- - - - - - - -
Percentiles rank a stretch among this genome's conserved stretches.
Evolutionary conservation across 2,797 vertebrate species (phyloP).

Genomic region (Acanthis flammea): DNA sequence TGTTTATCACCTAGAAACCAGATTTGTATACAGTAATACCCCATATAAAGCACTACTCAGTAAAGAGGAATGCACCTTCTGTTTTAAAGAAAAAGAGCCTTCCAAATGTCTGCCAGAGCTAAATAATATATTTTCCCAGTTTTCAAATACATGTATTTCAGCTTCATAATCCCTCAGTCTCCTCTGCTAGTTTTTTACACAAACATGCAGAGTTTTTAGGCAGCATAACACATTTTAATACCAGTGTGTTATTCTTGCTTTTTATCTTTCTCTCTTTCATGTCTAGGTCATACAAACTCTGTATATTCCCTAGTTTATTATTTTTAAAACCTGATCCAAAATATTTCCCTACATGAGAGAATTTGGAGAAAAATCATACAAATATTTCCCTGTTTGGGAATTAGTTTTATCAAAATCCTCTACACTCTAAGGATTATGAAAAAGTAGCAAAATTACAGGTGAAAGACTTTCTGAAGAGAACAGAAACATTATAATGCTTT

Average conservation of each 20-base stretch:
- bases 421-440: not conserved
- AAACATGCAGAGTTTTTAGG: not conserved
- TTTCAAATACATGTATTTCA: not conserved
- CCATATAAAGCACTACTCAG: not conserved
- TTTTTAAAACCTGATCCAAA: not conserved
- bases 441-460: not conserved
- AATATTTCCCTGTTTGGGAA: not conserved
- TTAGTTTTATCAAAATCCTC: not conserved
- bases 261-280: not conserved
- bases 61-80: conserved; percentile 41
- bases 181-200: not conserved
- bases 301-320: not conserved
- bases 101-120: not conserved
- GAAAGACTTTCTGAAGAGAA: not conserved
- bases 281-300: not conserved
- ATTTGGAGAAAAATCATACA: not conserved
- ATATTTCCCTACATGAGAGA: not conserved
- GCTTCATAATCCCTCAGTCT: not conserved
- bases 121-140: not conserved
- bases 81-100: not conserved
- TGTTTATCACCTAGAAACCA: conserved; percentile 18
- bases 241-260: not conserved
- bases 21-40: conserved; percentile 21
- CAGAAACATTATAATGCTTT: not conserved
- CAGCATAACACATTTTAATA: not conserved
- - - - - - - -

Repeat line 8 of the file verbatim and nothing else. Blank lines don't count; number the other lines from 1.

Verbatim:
- CCATATAAAGCACTACTCAG: not conserved